|Author (Corporate)||European Commission: DG Environment|
|Series Details||COM (2017) 753|
Legislative initiative published by the European Commission on 1 February 2018, revising the Drinking Water Directive (DWD), aimed at regulating the quality of water intended for human consumption.
Since the 1980s, the European Union (EU) has applied rules that require stringent water safety checks. In this context, Council Directive 98/83/EC on the quality of water intended for human consumption should be singled out since it was designed specifically to protect people from the adverse effects of drinking contaminated water by ensuring that it is wholesome and clean. While the Directive was appropriately implemented by Member States, its approach to monitoring quality at the point of consumption uses parameters determined many years ago. This has called for an examination of whether the Directive deals effectively with existing and emerging pressures.
The Right2Water initiative - the first ever European Citizens' Initiative (ECI) - was submitted in December 2013. In its response to the ECI, the European Commission committed to reviewing the Directive, which was included as a result to the Regulatory Fitness and Performance Programme (REFIT). The proposal therefore directly follows up on the Right2Water initiative. The revision of the Drinking Water Directive was also put forward as part of the plan to transition to a circular economy. The assessment of the Directive showed the it is a relevant tool to ensure the high quality of the water consumed in the EU. However, it also identified several areas with room for improvement.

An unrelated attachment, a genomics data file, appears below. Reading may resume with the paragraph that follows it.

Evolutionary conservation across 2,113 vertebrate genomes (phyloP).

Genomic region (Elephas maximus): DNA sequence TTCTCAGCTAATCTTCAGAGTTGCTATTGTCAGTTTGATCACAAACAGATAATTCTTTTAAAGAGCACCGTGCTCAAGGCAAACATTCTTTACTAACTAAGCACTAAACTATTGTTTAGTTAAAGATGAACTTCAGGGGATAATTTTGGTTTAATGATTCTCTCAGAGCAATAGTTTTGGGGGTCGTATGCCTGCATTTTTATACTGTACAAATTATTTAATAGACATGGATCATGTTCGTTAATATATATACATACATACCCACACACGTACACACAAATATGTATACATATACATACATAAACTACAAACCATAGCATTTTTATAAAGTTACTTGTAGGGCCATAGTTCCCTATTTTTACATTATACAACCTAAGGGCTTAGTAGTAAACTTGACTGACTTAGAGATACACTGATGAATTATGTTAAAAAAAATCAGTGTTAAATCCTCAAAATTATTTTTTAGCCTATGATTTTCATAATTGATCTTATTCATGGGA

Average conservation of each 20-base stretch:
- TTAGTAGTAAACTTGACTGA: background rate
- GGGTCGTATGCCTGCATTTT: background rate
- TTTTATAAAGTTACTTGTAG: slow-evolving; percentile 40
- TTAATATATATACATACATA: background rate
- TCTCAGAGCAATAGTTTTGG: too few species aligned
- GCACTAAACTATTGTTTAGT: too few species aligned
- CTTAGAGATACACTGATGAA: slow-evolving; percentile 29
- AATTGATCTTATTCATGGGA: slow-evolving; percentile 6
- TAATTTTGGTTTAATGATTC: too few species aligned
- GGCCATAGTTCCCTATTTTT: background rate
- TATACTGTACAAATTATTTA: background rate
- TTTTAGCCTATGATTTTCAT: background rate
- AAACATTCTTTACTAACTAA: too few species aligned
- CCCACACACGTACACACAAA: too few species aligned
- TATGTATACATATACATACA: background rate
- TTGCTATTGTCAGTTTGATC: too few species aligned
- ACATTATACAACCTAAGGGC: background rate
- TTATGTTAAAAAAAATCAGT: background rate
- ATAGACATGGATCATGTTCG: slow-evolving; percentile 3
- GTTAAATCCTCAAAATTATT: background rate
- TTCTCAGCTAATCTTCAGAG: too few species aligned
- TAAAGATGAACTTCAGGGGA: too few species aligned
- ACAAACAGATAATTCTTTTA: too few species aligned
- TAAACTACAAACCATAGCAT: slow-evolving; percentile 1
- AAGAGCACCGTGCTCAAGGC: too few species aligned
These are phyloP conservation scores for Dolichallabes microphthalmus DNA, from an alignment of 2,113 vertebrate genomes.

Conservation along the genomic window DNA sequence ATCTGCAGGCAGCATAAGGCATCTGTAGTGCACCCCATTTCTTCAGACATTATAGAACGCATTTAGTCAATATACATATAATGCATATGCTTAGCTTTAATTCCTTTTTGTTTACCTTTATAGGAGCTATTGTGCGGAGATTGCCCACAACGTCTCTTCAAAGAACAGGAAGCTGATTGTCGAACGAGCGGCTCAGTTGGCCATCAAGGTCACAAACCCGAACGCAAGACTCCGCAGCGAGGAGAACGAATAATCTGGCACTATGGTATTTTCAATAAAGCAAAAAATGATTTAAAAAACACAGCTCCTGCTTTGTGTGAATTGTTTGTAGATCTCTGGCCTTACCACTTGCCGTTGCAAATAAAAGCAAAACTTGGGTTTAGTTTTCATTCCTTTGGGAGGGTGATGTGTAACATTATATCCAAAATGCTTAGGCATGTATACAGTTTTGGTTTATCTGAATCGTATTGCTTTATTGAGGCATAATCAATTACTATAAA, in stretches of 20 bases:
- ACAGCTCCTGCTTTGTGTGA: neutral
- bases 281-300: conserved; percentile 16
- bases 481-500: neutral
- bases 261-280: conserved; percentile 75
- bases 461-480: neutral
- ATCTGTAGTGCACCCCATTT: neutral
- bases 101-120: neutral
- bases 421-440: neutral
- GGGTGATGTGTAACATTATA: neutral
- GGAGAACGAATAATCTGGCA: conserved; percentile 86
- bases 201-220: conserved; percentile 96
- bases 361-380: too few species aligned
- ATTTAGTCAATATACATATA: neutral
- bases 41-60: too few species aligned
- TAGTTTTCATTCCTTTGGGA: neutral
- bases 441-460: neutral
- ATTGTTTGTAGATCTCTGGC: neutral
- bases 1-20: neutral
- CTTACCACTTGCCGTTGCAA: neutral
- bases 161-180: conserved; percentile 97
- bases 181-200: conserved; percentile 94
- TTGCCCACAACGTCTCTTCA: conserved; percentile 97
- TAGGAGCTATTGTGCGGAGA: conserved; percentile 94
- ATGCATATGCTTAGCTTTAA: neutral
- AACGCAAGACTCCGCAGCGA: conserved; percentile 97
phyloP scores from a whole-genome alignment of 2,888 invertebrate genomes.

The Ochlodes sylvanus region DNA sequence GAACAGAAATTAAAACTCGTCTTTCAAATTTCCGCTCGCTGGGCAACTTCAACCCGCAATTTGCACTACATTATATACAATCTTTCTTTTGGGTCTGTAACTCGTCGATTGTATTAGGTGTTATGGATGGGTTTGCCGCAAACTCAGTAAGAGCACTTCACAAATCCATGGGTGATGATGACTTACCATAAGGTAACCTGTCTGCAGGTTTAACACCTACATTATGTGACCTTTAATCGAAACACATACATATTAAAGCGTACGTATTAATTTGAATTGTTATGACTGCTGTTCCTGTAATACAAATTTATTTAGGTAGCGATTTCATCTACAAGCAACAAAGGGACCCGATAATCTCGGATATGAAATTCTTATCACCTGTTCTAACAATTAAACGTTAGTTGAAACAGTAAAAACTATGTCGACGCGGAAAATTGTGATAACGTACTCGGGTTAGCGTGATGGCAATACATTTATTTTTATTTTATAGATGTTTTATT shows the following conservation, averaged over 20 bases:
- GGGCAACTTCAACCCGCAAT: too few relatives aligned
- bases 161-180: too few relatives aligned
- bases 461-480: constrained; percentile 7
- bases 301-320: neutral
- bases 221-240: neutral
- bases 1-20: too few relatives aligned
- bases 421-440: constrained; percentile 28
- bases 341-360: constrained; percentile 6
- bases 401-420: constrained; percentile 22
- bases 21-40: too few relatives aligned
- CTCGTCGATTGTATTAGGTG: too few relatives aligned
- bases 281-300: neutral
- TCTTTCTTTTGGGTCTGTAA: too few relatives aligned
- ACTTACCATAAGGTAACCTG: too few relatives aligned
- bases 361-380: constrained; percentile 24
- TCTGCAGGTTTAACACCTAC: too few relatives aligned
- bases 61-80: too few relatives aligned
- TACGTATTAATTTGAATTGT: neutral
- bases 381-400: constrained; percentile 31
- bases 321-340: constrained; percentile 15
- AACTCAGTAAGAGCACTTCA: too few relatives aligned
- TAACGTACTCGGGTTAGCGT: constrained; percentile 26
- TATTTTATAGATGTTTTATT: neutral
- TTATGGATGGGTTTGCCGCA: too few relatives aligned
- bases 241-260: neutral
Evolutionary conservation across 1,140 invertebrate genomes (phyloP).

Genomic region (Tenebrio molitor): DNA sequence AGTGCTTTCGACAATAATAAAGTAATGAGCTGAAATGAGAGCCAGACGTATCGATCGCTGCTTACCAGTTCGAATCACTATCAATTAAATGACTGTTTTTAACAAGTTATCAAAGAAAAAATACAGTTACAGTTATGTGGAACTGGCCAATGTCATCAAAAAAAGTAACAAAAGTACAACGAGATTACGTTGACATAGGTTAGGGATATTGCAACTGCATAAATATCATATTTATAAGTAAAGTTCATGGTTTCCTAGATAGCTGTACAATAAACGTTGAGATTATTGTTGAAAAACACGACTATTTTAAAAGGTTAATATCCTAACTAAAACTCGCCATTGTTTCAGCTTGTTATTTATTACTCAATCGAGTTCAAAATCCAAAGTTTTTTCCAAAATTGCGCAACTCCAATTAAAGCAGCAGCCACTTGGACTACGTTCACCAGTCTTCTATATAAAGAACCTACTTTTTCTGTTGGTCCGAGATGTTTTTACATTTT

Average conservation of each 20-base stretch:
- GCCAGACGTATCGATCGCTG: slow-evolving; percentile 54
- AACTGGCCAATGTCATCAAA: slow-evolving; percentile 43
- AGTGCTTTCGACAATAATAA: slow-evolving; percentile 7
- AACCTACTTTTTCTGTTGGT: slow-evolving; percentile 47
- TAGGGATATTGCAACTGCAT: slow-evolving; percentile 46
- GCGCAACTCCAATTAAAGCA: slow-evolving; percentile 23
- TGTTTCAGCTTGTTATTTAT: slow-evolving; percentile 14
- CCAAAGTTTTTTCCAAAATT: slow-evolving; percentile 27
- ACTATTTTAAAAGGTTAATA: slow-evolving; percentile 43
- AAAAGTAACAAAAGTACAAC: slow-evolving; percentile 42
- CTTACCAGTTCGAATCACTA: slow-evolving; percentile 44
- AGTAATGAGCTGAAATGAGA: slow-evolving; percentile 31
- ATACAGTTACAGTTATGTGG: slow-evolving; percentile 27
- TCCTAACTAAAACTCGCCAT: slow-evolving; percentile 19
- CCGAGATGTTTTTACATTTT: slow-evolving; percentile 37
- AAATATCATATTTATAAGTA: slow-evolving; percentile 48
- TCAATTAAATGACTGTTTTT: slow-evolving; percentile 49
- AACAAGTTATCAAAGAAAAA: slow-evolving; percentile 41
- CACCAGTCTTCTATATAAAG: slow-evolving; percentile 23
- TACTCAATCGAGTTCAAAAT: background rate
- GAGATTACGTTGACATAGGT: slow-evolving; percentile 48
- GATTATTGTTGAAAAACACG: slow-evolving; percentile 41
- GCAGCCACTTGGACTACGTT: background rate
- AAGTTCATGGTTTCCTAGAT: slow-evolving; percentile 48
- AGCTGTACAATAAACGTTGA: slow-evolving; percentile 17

The proposed revision requires Member States to improve access for all people, especially for vulnerable and marginalised group who face difficult access to drinking water. In practice, that means setting up equipment for access to drinking water in public spaces, launching campaigns to inform citizens about the quality of their water and encouraging administrations and public buildings to provide access to drinking water. Another important change in the legislation gives the public easy, user-friendly – including online – access to information about the quality and supply of drinking water in their living area, improving confidence in tap water.
The European Commission adopted the legislative proposal on 1 February 2018. The European Parliament's plenary session adopted its negotiating position on 23 October, followed by the Council of the European Union on 5 March 2019. An informal agreement between the co-legislators on a compromise text was reached on 18 December. The Council formally endorsed it on 23 October 2020, followed by the Parliament's plenary on 15 December.
|Subject Tags||Consumer Rights | Protection, Water|
|International Organisations||European Union [EU]|